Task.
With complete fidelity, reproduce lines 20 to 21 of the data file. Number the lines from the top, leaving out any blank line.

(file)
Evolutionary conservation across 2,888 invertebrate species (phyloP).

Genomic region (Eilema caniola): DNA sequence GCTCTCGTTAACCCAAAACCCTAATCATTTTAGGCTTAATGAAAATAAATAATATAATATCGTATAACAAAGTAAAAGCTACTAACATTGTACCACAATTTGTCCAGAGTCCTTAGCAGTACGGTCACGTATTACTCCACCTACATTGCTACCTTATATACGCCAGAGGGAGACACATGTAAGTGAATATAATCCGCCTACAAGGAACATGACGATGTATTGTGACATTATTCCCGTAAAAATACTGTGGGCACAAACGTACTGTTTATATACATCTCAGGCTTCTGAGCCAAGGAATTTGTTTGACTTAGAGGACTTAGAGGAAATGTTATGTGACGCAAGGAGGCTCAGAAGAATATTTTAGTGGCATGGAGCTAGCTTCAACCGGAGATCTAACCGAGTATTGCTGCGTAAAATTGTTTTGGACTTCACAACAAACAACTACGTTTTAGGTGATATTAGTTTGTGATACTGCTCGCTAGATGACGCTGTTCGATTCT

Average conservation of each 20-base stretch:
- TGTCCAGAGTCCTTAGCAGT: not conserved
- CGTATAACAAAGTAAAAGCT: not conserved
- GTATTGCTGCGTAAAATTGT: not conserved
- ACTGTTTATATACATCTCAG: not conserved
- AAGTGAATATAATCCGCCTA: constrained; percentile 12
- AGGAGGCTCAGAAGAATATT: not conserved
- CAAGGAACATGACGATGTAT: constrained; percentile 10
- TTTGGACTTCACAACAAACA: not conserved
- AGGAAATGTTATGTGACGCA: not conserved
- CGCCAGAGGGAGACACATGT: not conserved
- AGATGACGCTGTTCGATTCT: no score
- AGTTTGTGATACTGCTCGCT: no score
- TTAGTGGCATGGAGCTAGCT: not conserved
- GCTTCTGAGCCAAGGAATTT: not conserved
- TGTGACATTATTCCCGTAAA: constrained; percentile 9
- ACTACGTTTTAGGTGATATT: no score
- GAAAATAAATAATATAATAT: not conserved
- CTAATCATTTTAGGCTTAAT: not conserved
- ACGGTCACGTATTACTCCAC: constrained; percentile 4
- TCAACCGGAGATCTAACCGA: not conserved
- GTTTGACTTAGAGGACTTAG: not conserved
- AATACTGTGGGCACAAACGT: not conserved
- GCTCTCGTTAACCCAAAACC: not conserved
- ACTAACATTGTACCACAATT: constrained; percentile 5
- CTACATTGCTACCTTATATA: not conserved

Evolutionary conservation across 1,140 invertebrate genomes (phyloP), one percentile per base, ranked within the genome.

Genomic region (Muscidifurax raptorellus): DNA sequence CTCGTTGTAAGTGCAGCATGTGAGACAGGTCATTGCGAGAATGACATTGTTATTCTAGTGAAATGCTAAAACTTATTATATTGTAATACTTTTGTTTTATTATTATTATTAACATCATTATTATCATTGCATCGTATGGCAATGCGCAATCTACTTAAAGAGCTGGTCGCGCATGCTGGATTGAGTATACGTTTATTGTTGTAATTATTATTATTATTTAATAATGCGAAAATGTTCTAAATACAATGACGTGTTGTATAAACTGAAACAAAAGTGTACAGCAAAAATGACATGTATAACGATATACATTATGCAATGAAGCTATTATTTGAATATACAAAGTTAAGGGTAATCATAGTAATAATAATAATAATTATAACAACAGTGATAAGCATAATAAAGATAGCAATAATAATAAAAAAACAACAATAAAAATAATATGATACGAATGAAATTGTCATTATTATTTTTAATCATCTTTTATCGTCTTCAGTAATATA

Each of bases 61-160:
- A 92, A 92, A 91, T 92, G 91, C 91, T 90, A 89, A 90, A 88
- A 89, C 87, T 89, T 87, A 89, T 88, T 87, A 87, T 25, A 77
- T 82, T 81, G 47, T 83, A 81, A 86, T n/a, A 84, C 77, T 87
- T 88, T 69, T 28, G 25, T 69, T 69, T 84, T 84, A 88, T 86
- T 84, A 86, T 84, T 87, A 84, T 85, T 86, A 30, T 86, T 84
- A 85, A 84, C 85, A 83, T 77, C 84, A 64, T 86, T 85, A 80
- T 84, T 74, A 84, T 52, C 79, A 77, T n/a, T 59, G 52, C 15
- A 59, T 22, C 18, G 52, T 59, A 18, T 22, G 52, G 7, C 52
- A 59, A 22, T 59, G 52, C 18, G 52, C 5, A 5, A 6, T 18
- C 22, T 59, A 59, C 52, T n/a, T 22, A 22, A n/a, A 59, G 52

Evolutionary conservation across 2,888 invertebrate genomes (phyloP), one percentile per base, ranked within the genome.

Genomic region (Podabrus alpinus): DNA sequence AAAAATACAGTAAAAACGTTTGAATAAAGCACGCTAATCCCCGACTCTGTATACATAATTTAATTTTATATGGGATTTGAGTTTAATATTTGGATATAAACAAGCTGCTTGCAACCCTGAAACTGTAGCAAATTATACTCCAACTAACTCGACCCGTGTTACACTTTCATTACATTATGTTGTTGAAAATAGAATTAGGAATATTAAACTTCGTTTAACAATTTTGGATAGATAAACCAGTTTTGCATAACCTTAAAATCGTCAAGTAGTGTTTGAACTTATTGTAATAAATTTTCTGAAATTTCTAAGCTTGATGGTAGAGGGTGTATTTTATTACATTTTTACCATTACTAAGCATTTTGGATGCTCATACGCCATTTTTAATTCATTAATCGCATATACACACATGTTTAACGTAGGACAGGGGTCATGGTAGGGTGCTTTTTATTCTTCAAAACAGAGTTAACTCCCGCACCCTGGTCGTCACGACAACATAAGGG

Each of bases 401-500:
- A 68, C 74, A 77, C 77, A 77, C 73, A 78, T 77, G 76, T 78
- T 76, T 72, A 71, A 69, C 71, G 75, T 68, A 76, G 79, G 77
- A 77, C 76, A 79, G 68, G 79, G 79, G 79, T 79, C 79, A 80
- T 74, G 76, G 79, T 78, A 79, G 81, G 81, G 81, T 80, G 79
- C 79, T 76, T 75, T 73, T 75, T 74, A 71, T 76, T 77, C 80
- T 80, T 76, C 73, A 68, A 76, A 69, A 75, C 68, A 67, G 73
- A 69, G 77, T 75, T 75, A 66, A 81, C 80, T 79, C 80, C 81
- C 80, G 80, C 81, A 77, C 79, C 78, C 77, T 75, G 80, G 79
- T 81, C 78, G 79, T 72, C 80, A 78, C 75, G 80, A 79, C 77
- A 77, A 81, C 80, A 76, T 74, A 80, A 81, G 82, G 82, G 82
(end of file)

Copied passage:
- GAAAATAAATAATATAATAT: not conserved
- CTAATCATTTTAGGCTTAAT: not conserved